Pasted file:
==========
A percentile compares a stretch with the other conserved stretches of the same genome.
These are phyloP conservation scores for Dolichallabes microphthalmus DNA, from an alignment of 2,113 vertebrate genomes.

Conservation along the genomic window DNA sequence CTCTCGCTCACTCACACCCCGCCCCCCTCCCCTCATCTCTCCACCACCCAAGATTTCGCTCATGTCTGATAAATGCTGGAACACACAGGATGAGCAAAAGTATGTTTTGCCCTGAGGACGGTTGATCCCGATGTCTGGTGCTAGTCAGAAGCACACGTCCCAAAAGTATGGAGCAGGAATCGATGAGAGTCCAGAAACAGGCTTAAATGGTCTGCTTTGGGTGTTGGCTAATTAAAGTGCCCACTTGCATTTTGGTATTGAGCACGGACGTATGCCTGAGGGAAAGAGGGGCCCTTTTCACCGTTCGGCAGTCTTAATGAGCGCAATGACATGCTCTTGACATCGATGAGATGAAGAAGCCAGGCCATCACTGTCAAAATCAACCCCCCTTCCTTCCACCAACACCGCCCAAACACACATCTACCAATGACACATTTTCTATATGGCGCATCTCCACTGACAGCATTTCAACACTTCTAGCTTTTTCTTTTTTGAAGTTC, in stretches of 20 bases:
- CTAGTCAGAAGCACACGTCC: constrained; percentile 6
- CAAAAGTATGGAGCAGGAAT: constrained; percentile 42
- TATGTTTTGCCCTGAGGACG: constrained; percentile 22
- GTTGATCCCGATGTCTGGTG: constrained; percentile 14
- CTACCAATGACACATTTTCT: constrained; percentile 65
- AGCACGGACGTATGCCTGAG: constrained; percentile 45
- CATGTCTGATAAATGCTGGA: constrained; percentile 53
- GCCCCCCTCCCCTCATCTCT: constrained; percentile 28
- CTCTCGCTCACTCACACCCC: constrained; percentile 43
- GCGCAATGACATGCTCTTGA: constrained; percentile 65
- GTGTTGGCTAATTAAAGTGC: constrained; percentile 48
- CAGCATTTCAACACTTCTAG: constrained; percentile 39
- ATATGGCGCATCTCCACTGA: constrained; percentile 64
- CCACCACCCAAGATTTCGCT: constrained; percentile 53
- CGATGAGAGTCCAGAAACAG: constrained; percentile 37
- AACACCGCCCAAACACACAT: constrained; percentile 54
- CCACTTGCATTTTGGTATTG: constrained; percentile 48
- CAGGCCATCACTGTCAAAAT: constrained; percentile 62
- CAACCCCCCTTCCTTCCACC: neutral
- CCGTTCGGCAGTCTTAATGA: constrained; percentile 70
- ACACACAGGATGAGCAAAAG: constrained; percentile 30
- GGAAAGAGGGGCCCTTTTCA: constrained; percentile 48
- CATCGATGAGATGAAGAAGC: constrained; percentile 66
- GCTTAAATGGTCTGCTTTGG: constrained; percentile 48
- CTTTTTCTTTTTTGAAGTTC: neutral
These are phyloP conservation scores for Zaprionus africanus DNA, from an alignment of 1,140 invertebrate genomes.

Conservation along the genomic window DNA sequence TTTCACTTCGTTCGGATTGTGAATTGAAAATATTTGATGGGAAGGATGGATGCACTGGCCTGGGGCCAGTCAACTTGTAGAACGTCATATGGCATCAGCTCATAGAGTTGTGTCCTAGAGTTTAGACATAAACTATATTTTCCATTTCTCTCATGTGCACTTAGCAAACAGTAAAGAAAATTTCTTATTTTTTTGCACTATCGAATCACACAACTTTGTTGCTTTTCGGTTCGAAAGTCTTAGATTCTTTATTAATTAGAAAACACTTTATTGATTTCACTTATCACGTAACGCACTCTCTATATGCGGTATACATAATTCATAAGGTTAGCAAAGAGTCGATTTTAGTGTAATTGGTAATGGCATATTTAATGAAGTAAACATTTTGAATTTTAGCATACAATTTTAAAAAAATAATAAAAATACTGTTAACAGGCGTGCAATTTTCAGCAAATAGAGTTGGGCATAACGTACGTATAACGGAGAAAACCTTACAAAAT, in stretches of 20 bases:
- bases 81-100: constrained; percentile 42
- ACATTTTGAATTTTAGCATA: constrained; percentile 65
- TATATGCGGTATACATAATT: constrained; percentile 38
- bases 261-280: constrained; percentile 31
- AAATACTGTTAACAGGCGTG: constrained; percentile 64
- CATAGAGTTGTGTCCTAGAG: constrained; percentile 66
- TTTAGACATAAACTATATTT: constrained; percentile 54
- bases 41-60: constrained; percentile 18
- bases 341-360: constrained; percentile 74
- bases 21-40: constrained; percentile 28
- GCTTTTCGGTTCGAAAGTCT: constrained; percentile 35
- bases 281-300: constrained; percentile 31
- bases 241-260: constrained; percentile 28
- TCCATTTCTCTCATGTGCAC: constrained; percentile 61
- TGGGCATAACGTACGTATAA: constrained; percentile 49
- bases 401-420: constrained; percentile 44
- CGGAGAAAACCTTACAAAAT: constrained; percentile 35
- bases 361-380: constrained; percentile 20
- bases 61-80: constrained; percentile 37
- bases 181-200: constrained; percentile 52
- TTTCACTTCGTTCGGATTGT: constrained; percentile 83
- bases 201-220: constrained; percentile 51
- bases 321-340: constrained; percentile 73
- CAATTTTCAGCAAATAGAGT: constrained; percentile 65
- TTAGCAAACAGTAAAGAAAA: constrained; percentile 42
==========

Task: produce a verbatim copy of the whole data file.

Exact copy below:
A percentile compares a stretch with the other conserved stretches of the same genome.
These are phyloP conservation scores for Dolichallabes microphthalmus DNA, from an alignment of 2,113 vertebrate genomes.

Conservation along the genomic window DNA sequence CTCTCGCTCACTCACACCCCGCCCCCCTCCCCTCATCTCTCCACCACCCAAGATTTCGCTCATGTCTGATAAATGCTGGAACACACAGGATGAGCAAAAGTATGTTTTGCCCTGAGGACGGTTGATCCCGATGTCTGGTGCTAGTCAGAAGCACACGTCCCAAAAGTATGGAGCAGGAATCGATGAGAGTCCAGAAACAGGCTTAAATGGTCTGCTTTGGGTGTTGGCTAATTAAAGTGCCCACTTGCATTTTGGTATTGAGCACGGACGTATGCCTGAGGGAAAGAGGGGCCCTTTTCACCGTTCGGCAGTCTTAATGAGCGCAATGACATGCTCTTGACATCGATGAGATGAAGAAGCCAGGCCATCACTGTCAAAATCAACCCCCCTTCCTTCCACCAACACCGCCCAAACACACATCTACCAATGACACATTTTCTATATGGCGCATCTCCACTGACAGCATTTCAACACTTCTAGCTTTTTCTTTTTTGAAGTTC, in stretches of 20 bases:
- CTAGTCAGAAGCACACGTCC: constrained; percentile 6
- CAAAAGTATGGAGCAGGAAT: constrained; percentile 42
- TATGTTTTGCCCTGAGGACG: constrained; percentile 22
- GTTGATCCCGATGTCTGGTG: constrained; percentile 14
- CTACCAATGACACATTTTCT: constrained; percentile 65
- AGCACGGACGTATGCCTGAG: constrained; percentile 45
- CATGTCTGATAAATGCTGGA: constrained; percentile 53
- GCCCCCCTCCCCTCATCTCT: constrained; percentile 28
- CTCTCGCTCACTCACACCCC: constrained; percentile 43
- GCGCAATGACATGCTCTTGA: constrained; percentile 65
- GTGTTGGCTAATTAAAGTGC: constrained; percentile 48
- CAGCATTTCAACACTTCTAG: constrained; percentile 39
- ATATGGCGCATCTCCACTGA: constrained; percentile 64
- CCACCACCCAAGATTTCGCT: constrained; percentile 53
- CGATGAGAGTCCAGAAACAG: constrained; percentile 37
- AACACCGCCCAAACACACAT: constrained; percentile 54
- CCACTTGCATTTTGGTATTG: constrained; percentile 48
- CAGGCCATCACTGTCAAAAT: constrained; percentile 62
- CAACCCCCCTTCCTTCCACC: neutral
- CCGTTCGGCAGTCTTAATGA: constrained; percentile 70
- ACACACAGGATGAGCAAAAG: constrained; percentile 30
- GGAAAGAGGGGCCCTTTTCA: constrained; percentile 48
- CATCGATGAGATGAAGAAGC: constrained; percentile 66
- GCTTAAATGGTCTGCTTTGG: constrained; percentile 48
- CTTTTTCTTTTTTGAAGTTC: neutral
These are phyloP conservation scores for Zaprionus africanus DNA, from an alignment of 1,140 invertebrate genomes.

Conservation along the genomic window DNA sequence TTTCACTTCGTTCGGATTGTGAATTGAAAATATTTGATGGGAAGGATGGATGCACTGGCCTGGGGCCAGTCAACTTGTAGAACGTCATATGGCATCAGCTCATAGAGTTGTGTCCTAGAGTTTAGACATAAACTATATTTTCCATTTCTCTCATGTGCACTTAGCAAACAGTAAAGAAAATTTCTTATTTTTTTGCACTATCGAATCACACAACTTTGTTGCTTTTCGGTTCGAAAGTCTTAGATTCTTTATTAATTAGAAAACACTTTATTGATTTCACTTATCACGTAACGCACTCTCTATATGCGGTATACATAATTCATAAGGTTAGCAAAGAGTCGATTTTAGTGTAATTGGTAATGGCATATTTAATGAAGTAAACATTTTGAATTTTAGCATACAATTTTAAAAAAATAATAAAAATACTGTTAACAGGCGTGCAATTTTCAGCAAATAGAGTTGGGCATAACGTACGTATAACGGAGAAAACCTTACAAAAT, in stretches of 20 bases:
- bases 81-100: constrained; percentile 42
- ACATTTTGAATTTTAGCATA: constrained; percentile 65
- TATATGCGGTATACATAATT: constrained; percentile 38
- bases 261-280: constrained; percentile 31
- AAATACTGTTAACAGGCGTG: constrained; percentile 64
- CATAGAGTTGTGTCCTAGAG: constrained; percentile 66
- TTTAGACATAAACTATATTT: constrained; percentile 54
- bases 41-60: constrained; percentile 18
- bases 341-360: constrained; percentile 74
- bases 21-40: constrained; percentile 28
- GCTTTTCGGTTCGAAAGTCT: constrained; percentile 35
- bases 281-300: constrained; percentile 31
- bases 241-260: constrained; percentile 28
- TCCATTTCTCTCATGTGCAC: constrained; percentile 61
- TGGGCATAACGTACGTATAA: constrained; percentile 49
- bases 401-420: constrained; percentile 44
- CGGAGAAAACCTTACAAAAT: constrained; percentile 35
- bases 361-380: constrained; percentile 20
- bases 61-80: constrained; percentile 37
- bases 181-200: constrained; percentile 52
- TTTCACTTCGTTCGGATTGT: constrained; percentile 83
- bases 201-220: constrained; percentile 51
- bases 321-340: constrained; percentile 73
- CAATTTTCAGCAAATAGAGT: constrained; percentile 65
- TTAGCAAACAGTAAAGAAAA: constrained; percentile 42